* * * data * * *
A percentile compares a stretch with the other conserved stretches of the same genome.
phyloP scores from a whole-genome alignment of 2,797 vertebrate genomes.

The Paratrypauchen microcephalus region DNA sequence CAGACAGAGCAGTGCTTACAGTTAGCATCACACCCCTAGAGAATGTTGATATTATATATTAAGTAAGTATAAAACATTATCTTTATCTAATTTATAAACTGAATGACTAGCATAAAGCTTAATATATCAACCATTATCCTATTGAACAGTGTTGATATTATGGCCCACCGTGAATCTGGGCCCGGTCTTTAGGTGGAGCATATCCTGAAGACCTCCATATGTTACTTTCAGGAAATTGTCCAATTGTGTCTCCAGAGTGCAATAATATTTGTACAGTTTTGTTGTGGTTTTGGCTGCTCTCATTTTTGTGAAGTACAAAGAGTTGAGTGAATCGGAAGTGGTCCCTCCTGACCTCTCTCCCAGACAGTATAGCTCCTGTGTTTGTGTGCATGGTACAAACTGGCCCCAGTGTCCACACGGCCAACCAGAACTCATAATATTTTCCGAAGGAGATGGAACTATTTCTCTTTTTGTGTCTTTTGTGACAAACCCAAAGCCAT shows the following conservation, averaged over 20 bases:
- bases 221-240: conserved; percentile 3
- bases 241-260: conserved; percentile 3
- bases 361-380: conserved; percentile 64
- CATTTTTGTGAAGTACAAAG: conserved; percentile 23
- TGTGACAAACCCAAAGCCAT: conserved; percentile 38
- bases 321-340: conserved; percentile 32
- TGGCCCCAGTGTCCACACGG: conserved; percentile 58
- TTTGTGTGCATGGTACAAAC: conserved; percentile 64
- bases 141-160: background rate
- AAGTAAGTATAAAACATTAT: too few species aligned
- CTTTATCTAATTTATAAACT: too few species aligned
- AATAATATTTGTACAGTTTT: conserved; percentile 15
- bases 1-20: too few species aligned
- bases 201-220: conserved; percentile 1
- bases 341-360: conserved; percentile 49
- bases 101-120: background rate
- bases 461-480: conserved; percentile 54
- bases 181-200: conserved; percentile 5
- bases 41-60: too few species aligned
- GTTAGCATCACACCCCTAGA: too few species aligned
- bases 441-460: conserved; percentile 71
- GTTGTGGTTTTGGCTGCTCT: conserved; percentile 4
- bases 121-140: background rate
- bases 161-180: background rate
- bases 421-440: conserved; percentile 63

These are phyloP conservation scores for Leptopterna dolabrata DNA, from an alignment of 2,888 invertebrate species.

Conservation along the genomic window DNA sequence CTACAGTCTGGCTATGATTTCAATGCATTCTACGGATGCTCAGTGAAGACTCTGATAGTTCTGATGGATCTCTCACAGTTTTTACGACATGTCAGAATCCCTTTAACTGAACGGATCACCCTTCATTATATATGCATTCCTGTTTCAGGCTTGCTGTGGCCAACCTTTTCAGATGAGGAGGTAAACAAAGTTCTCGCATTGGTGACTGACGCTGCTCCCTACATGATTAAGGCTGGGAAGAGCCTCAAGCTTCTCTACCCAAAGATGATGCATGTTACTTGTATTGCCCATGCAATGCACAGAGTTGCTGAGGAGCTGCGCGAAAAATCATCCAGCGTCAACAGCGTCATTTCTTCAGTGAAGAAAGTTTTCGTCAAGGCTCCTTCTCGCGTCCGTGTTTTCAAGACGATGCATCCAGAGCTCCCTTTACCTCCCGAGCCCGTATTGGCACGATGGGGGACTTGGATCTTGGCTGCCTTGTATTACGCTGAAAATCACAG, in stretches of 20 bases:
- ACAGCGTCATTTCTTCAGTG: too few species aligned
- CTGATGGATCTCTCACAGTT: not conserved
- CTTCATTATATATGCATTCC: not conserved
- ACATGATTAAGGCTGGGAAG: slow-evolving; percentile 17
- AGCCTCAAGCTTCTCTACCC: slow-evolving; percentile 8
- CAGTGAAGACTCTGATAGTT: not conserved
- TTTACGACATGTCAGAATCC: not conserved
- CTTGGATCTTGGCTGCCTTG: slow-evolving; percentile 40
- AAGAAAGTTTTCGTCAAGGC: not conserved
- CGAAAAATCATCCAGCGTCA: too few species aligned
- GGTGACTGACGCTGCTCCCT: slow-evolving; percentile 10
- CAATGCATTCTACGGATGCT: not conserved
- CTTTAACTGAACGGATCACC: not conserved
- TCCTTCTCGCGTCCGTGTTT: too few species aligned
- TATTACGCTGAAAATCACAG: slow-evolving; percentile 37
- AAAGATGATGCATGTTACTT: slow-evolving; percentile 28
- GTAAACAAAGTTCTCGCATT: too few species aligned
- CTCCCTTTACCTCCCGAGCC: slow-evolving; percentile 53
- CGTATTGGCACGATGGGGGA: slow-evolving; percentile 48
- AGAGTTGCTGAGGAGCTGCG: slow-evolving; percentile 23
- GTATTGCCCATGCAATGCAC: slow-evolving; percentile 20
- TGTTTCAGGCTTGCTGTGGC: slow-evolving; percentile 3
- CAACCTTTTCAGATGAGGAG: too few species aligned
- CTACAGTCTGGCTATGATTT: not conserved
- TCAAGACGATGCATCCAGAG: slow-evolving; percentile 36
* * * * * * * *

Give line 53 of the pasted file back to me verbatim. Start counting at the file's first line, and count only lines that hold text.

- CAACCTTTTCAGATGAGGAG: too few species aligned